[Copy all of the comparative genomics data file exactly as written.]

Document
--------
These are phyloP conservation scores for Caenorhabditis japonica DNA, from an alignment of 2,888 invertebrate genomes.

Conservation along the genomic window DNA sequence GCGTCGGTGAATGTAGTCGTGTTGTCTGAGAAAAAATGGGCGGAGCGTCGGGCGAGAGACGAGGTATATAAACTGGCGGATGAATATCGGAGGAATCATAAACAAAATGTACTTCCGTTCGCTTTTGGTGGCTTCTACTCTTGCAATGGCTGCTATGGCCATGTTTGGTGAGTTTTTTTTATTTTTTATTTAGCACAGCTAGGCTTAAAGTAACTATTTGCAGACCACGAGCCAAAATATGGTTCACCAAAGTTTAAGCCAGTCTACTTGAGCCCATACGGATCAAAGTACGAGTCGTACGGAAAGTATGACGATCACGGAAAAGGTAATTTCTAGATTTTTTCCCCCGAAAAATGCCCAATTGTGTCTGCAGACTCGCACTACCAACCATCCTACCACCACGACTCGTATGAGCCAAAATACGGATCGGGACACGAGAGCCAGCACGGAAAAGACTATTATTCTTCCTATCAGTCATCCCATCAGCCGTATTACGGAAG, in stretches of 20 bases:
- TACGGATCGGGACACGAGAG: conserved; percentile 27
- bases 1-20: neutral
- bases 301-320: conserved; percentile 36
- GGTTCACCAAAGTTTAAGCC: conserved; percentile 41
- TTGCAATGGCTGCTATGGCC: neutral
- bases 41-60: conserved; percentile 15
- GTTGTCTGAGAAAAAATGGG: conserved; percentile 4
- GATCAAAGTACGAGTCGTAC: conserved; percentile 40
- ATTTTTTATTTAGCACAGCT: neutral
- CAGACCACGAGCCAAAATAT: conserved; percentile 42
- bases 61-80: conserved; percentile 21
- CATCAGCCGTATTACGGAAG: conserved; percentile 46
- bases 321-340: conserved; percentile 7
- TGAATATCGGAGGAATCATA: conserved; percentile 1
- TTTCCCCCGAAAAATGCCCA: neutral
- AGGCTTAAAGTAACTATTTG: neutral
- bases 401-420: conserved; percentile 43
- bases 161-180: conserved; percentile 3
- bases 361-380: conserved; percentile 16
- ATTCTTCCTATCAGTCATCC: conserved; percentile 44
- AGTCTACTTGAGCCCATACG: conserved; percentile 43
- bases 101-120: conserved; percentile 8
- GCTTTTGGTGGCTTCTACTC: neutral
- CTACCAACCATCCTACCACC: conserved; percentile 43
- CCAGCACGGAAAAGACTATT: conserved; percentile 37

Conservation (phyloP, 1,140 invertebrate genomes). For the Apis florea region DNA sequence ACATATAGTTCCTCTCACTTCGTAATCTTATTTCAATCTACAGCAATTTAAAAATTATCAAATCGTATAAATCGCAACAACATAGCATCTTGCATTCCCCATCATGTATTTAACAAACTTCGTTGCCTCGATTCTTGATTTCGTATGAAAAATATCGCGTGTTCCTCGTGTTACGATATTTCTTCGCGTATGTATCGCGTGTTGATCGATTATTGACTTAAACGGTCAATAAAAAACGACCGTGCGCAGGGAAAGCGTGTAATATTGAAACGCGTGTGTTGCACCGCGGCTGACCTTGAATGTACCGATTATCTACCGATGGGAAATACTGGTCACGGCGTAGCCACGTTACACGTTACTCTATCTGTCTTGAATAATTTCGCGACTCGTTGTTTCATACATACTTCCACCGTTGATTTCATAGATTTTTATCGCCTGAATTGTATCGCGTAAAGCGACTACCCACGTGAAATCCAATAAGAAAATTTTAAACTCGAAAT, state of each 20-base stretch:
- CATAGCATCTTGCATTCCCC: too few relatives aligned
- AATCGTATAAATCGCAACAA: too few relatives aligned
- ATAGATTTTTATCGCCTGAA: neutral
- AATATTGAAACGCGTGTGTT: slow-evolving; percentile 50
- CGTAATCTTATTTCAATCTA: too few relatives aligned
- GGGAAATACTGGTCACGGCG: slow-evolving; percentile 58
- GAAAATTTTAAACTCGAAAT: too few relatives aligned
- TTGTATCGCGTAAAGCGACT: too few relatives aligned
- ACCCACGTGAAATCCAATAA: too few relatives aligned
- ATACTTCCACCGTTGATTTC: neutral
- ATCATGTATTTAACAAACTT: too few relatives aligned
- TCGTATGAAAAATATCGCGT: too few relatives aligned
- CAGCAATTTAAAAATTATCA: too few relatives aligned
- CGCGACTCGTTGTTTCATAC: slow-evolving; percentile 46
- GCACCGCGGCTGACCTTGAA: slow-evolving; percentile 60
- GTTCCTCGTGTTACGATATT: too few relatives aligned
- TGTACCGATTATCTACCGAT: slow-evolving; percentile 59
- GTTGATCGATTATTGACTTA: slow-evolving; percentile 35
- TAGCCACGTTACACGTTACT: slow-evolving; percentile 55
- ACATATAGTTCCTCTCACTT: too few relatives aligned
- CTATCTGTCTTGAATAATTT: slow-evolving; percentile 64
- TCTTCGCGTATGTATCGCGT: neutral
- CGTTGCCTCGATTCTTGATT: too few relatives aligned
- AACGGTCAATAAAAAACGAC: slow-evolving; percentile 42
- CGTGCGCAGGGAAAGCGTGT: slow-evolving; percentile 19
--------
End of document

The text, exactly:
These are phyloP conservation scores for Caenorhabditis japonica DNA, from an alignment of 2,888 invertebrate genomes.

Conservation along the genomic window DNA sequence GCGTCGGTGAATGTAGTCGTGTTGTCTGAGAAAAAATGGGCGGAGCGTCGGGCGAGAGACGAGGTATATAAACTGGCGGATGAATATCGGAGGAATCATAAACAAAATGTACTTCCGTTCGCTTTTGGTGGCTTCTACTCTTGCAATGGCTGCTATGGCCATGTTTGGTGAGTTTTTTTTATTTTTTATTTAGCACAGCTAGGCTTAAAGTAACTATTTGCAGACCACGAGCCAAAATATGGTTCACCAAAGTTTAAGCCAGTCTACTTGAGCCCATACGGATCAAAGTACGAGTCGTACGGAAAGTATGACGATCACGGAAAAGGTAATTTCTAGATTTTTTCCCCCGAAAAATGCCCAATTGTGTCTGCAGACTCGCACTACCAACCATCCTACCACCACGACTCGTATGAGCCAAAATACGGATCGGGACACGAGAGCCAGCACGGAAAAGACTATTATTCTTCCTATCAGTCATCCCATCAGCCGTATTACGGAAG, in stretches of 20 bases:
- TACGGATCGGGACACGAGAG: conserved; percentile 27
- bases 1-20: neutral
- bases 301-320: conserved; percentile 36
- GGTTCACCAAAGTTTAAGCC: conserved; percentile 41
- TTGCAATGGCTGCTATGGCC: neutral
- bases 41-60: conserved; percentile 15
- GTTGTCTGAGAAAAAATGGG: conserved; percentile 4
- GATCAAAGTACGAGTCGTAC: conserved; percentile 40
- ATTTTTTATTTAGCACAGCT: neutral
- CAGACCACGAGCCAAAATAT: conserved; percentile 42
- bases 61-80: conserved; percentile 21
- CATCAGCCGTATTACGGAAG: conserved; percentile 46
- bases 321-340: conserved; percentile 7
- TGAATATCGGAGGAATCATA: conserved; percentile 1
- TTTCCCCCGAAAAATGCCCA: neutral
- AGGCTTAAAGTAACTATTTG: neutral
- bases 401-420: conserved; percentile 43
- bases 161-180: conserved; percentile 3
- bases 361-380: conserved; percentile 16
- ATTCTTCCTATCAGTCATCC: conserved; percentile 44
- AGTCTACTTGAGCCCATACG: conserved; percentile 43
- bases 101-120: conserved; percentile 8
- GCTTTTGGTGGCTTCTACTC: neutral
- CTACCAACCATCCTACCACC: conserved; percentile 43
- CCAGCACGGAAAAGACTATT: conserved; percentile 37

Conservation (phyloP, 1,140 invertebrate genomes). For the Apis florea region DNA sequence ACATATAGTTCCTCTCACTTCGTAATCTTATTTCAATCTACAGCAATTTAAAAATTATCAAATCGTATAAATCGCAACAACATAGCATCTTGCATTCCCCATCATGTATTTAACAAACTTCGTTGCCTCGATTCTTGATTTCGTATGAAAAATATCGCGTGTTCCTCGTGTTACGATATTTCTTCGCGTATGTATCGCGTGTTGATCGATTATTGACTTAAACGGTCAATAAAAAACGACCGTGCGCAGGGAAAGCGTGTAATATTGAAACGCGTGTGTTGCACCGCGGCTGACCTTGAATGTACCGATTATCTACCGATGGGAAATACTGGTCACGGCGTAGCCACGTTACACGTTACTCTATCTGTCTTGAATAATTTCGCGACTCGTTGTTTCATACATACTTCCACCGTTGATTTCATAGATTTTTATCGCCTGAATTGTATCGCGTAAAGCGACTACCCACGTGAAATCCAATAAGAAAATTTTAAACTCGAAAT, state of each 20-base stretch:
- CATAGCATCTTGCATTCCCC: too few relatives aligned
- AATCGTATAAATCGCAACAA: too few relatives aligned
- ATAGATTTTTATCGCCTGAA: neutral
- AATATTGAAACGCGTGTGTT: slow-evolving; percentile 50
- CGTAATCTTATTTCAATCTA: too few relatives aligned
- GGGAAATACTGGTCACGGCG: slow-evolving; percentile 58
- GAAAATTTTAAACTCGAAAT: too few relatives aligned
- TTGTATCGCGTAAAGCGACT: too few relatives aligned
- ACCCACGTGAAATCCAATAA: too few relatives aligned
- ATACTTCCACCGTTGATTTC: neutral
- ATCATGTATTTAACAAACTT: too few relatives aligned
- TCGTATGAAAAATATCGCGT: too few relatives aligned
- CAGCAATTTAAAAATTATCA: too few relatives aligned
- CGCGACTCGTTGTTTCATAC: slow-evolving; percentile 46
- GCACCGCGGCTGACCTTGAA: slow-evolving; percentile 60
- GTTCCTCGTGTTACGATATT: too few relatives aligned
- TGTACCGATTATCTACCGAT: slow-evolving; percentile 59
- GTTGATCGATTATTGACTTA: slow-evolving; percentile 35
- TAGCCACGTTACACGTTACT: slow-evolving; percentile 55
- ACATATAGTTCCTCTCACTT: too few relatives aligned
- CTATCTGTCTTGAATAATTT: slow-evolving; percentile 64
- TCTTCGCGTATGTATCGCGT: neutral
- CGTTGCCTCGATTCTTGATT: too few relatives aligned
- AACGGTCAATAAAAAACGAC: slow-evolving; percentile 42
- CGTGCGCAGGGAAAGCGTGT: slow-evolving; percentile 19